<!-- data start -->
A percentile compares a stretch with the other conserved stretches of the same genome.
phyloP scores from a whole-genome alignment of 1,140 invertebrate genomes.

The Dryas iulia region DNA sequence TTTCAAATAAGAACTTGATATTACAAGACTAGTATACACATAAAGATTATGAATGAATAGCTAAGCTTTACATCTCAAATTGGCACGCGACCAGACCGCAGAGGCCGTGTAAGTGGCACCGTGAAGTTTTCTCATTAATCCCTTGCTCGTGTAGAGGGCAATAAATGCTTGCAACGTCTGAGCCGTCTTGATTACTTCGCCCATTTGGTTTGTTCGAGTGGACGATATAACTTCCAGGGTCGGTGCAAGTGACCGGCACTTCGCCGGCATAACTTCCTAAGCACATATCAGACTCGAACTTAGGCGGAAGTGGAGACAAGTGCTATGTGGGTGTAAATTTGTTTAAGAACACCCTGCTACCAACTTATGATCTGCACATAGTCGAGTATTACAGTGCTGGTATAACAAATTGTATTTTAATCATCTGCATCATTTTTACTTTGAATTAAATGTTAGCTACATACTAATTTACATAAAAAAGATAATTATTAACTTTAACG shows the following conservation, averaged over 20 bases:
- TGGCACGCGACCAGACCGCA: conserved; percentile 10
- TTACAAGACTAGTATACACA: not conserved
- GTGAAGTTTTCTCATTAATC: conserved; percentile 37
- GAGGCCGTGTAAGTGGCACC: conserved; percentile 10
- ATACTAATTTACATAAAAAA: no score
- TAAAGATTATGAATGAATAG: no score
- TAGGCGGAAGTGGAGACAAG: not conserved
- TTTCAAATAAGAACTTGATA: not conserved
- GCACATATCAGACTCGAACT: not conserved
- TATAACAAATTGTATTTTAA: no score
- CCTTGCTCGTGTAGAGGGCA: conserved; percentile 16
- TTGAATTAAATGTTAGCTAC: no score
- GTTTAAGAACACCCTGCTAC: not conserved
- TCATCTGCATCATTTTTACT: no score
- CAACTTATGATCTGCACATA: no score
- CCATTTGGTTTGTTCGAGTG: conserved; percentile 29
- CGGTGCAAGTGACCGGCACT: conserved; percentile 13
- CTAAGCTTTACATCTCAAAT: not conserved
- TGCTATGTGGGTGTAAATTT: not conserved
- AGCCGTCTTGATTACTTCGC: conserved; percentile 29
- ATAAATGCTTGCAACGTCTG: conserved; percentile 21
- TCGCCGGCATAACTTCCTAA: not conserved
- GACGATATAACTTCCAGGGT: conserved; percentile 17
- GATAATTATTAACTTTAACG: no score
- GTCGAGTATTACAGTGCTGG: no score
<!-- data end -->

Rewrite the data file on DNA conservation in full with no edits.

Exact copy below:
A percentile compares a stretch with the other conserved stretches of the same genome.
phyloP scores from a whole-genome alignment of 1,140 invertebrate genomes.

The Dryas iulia region DNA sequence TTTCAAATAAGAACTTGATATTACAAGACTAGTATACACATAAAGATTATGAATGAATAGCTAAGCTTTACATCTCAAATTGGCACGCGACCAGACCGCAGAGGCCGTGTAAGTGGCACCGTGAAGTTTTCTCATTAATCCCTTGCTCGTGTAGAGGGCAATAAATGCTTGCAACGTCTGAGCCGTCTTGATTACTTCGCCCATTTGGTTTGTTCGAGTGGACGATATAACTTCCAGGGTCGGTGCAAGTGACCGGCACTTCGCCGGCATAACTTCCTAAGCACATATCAGACTCGAACTTAGGCGGAAGTGGAGACAAGTGCTATGTGGGTGTAAATTTGTTTAAGAACACCCTGCTACCAACTTATGATCTGCACATAGTCGAGTATTACAGTGCTGGTATAACAAATTGTATTTTAATCATCTGCATCATTTTTACTTTGAATTAAATGTTAGCTACATACTAATTTACATAAAAAAGATAATTATTAACTTTAACG shows the following conservation, averaged over 20 bases:
- TGGCACGCGACCAGACCGCA: conserved; percentile 10
- TTACAAGACTAGTATACACA: not conserved
- GTGAAGTTTTCTCATTAATC: conserved; percentile 37
- GAGGCCGTGTAAGTGGCACC: conserved; percentile 10
- ATACTAATTTACATAAAAAA: no score
- TAAAGATTATGAATGAATAG: no score
- TAGGCGGAAGTGGAGACAAG: not conserved
- TTTCAAATAAGAACTTGATA: not conserved
- GCACATATCAGACTCGAACT: not conserved
- TATAACAAATTGTATTTTAA: no score
- CCTTGCTCGTGTAGAGGGCA: conserved; percentile 16
- TTGAATTAAATGTTAGCTAC: no score
- GTTTAAGAACACCCTGCTAC: not conserved
- TCATCTGCATCATTTTTACT: no score
- CAACTTATGATCTGCACATA: no score
- CCATTTGGTTTGTTCGAGTG: conserved; percentile 29
- CGGTGCAAGTGACCGGCACT: conserved; percentile 13
- CTAAGCTTTACATCTCAAAT: not conserved
- TGCTATGTGGGTGTAAATTT: not conserved
- AGCCGTCTTGATTACTTCGC: conserved; percentile 29
- ATAAATGCTTGCAACGTCTG: conserved; percentile 21
- TCGCCGGCATAACTTCCTAA: not conserved
- GACGATATAACTTCCAGGGT: conserved; percentile 17
- GATAATTATTAACTTTAACG: no score
- GTCGAGTATTACAGTGCTGG: no score